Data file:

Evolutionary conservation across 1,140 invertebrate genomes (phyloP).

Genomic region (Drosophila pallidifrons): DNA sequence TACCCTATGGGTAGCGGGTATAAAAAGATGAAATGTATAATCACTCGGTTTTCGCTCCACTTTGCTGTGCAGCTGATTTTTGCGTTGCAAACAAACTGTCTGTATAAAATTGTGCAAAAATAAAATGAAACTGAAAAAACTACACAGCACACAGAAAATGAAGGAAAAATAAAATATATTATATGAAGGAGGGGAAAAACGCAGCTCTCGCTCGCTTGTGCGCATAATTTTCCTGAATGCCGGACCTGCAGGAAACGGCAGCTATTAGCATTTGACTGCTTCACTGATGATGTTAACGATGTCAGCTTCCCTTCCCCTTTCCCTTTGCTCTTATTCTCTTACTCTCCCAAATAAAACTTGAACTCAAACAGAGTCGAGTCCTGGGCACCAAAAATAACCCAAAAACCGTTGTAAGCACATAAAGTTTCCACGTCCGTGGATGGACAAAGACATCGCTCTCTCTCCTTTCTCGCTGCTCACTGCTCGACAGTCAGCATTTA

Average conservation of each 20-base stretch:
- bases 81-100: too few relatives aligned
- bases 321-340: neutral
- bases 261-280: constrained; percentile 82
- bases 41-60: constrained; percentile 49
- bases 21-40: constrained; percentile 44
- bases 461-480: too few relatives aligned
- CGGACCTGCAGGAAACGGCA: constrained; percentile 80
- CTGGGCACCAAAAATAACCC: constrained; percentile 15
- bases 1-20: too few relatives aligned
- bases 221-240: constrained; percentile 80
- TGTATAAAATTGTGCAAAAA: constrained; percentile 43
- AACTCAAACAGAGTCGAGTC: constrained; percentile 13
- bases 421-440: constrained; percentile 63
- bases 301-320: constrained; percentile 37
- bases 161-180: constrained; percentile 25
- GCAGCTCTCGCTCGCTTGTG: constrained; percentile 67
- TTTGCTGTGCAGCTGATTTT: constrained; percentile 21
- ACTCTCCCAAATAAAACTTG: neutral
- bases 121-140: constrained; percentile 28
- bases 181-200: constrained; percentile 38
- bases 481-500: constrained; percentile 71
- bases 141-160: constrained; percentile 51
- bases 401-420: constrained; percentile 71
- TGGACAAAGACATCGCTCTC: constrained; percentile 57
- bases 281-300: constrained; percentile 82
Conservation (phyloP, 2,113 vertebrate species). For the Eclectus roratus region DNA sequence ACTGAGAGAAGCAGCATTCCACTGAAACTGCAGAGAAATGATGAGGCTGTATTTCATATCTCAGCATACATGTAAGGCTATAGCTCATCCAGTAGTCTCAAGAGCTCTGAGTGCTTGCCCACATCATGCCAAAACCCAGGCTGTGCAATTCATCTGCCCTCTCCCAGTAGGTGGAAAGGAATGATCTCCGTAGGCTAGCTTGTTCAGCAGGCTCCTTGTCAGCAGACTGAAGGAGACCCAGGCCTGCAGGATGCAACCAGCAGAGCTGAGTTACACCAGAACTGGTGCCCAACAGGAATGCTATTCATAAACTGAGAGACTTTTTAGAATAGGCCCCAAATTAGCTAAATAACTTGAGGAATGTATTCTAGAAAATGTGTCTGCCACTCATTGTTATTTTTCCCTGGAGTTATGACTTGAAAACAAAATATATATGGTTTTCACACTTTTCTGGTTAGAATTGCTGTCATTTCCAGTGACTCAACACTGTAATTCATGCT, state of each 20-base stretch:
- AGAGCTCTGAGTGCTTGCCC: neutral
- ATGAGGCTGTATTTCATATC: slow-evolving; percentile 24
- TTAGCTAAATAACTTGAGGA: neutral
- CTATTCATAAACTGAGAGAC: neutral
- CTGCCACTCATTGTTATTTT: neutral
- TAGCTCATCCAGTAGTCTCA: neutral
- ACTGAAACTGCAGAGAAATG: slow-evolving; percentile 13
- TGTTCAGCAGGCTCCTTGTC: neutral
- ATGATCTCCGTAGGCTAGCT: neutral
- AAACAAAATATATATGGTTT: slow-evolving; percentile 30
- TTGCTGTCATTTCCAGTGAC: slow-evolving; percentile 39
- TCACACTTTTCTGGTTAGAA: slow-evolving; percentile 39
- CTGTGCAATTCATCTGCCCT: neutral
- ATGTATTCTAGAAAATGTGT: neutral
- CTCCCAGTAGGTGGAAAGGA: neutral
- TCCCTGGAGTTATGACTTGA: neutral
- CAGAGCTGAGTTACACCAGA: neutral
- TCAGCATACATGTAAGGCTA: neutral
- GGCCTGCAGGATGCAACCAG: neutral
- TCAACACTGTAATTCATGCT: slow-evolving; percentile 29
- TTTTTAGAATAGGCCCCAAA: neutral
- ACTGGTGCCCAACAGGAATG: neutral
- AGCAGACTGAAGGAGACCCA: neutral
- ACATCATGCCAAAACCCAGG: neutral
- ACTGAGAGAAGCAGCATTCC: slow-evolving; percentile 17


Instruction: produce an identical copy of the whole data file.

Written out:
Evolutionary conservation across 1,140 invertebrate genomes (phyloP).

Genomic region (Drosophila pallidifrons): DNA sequence TACCCTATGGGTAGCGGGTATAAAAAGATGAAATGTATAATCACTCGGTTTTCGCTCCACTTTGCTGTGCAGCTGATTTTTGCGTTGCAAACAAACTGTCTGTATAAAATTGTGCAAAAATAAAATGAAACTGAAAAAACTACACAGCACACAGAAAATGAAGGAAAAATAAAATATATTATATGAAGGAGGGGAAAAACGCAGCTCTCGCTCGCTTGTGCGCATAATTTTCCTGAATGCCGGACCTGCAGGAAACGGCAGCTATTAGCATTTGACTGCTTCACTGATGATGTTAACGATGTCAGCTTCCCTTCCCCTTTCCCTTTGCTCTTATTCTCTTACTCTCCCAAATAAAACTTGAACTCAAACAGAGTCGAGTCCTGGGCACCAAAAATAACCCAAAAACCGTTGTAAGCACATAAAGTTTCCACGTCCGTGGATGGACAAAGACATCGCTCTCTCTCCTTTCTCGCTGCTCACTGCTCGACAGTCAGCATTTA

Average conservation of each 20-base stretch:
- bases 81-100: too few relatives aligned
- bases 321-340: neutral
- bases 261-280: constrained; percentile 82
- bases 41-60: constrained; percentile 49
- bases 21-40: constrained; percentile 44
- bases 461-480: too few relatives aligned
- CGGACCTGCAGGAAACGGCA: constrained; percentile 80
- CTGGGCACCAAAAATAACCC: constrained; percentile 15
- bases 1-20: too few relatives aligned
- bases 221-240: constrained; percentile 80
- TGTATAAAATTGTGCAAAAA: constrained; percentile 43
- AACTCAAACAGAGTCGAGTC: constrained; percentile 13
- bases 421-440: constrained; percentile 63
- bases 301-320: constrained; percentile 37
- bases 161-180: constrained; percentile 25
- GCAGCTCTCGCTCGCTTGTG: constrained; percentile 67
- TTTGCTGTGCAGCTGATTTT: constrained; percentile 21
- ACTCTCCCAAATAAAACTTG: neutral
- bases 121-140: constrained; percentile 28
- bases 181-200: constrained; percentile 38
- bases 481-500: constrained; percentile 71
- bases 141-160: constrained; percentile 51
- bases 401-420: constrained; percentile 71
- TGGACAAAGACATCGCTCTC: constrained; percentile 57
- bases 281-300: constrained; percentile 82
Conservation (phyloP, 2,113 vertebrate species). For the Eclectus roratus region DNA sequence ACTGAGAGAAGCAGCATTCCACTGAAACTGCAGAGAAATGATGAGGCTGTATTTCATATCTCAGCATACATGTAAGGCTATAGCTCATCCAGTAGTCTCAAGAGCTCTGAGTGCTTGCCCACATCATGCCAAAACCCAGGCTGTGCAATTCATCTGCCCTCTCCCAGTAGGTGGAAAGGAATGATCTCCGTAGGCTAGCTTGTTCAGCAGGCTCCTTGTCAGCAGACTGAAGGAGACCCAGGCCTGCAGGATGCAACCAGCAGAGCTGAGTTACACCAGAACTGGTGCCCAACAGGAATGCTATTCATAAACTGAGAGACTTTTTAGAATAGGCCCCAAATTAGCTAAATAACTTGAGGAATGTATTCTAGAAAATGTGTCTGCCACTCATTGTTATTTTTCCCTGGAGTTATGACTTGAAAACAAAATATATATGGTTTTCACACTTTTCTGGTTAGAATTGCTGTCATTTCCAGTGACTCAACACTGTAATTCATGCT, state of each 20-base stretch:
- AGAGCTCTGAGTGCTTGCCC: neutral
- ATGAGGCTGTATTTCATATC: slow-evolving; percentile 24
- TTAGCTAAATAACTTGAGGA: neutral
- CTATTCATAAACTGAGAGAC: neutral
- CTGCCACTCATTGTTATTTT: neutral
- TAGCTCATCCAGTAGTCTCA: neutral
- ACTGAAACTGCAGAGAAATG: slow-evolving; percentile 13
- TGTTCAGCAGGCTCCTTGTC: neutral
- ATGATCTCCGTAGGCTAGCT: neutral
- AAACAAAATATATATGGTTT: slow-evolving; percentile 30
- TTGCTGTCATTTCCAGTGAC: slow-evolving; percentile 39
- TCACACTTTTCTGGTTAGAA: slow-evolving; percentile 39
- CTGTGCAATTCATCTGCCCT: neutral
- ATGTATTCTAGAAAATGTGT: neutral
- CTCCCAGTAGGTGGAAAGGA: neutral
- TCCCTGGAGTTATGACTTGA: neutral
- CAGAGCTGAGTTACACCAGA: neutral
- TCAGCATACATGTAAGGCTA: neutral
- GGCCTGCAGGATGCAACCAG: neutral
- TCAACACTGTAATTCATGCT: slow-evolving; percentile 29
- TTTTTAGAATAGGCCCCAAA: neutral
- ACTGGTGCCCAACAGGAATG: neutral
- AGCAGACTGAAGGAGACCCA: neutral
- ACATCATGCCAAAACCCAGG: neutral
- ACTGAGAGAAGCAGCATTCC: slow-evolving; percentile 17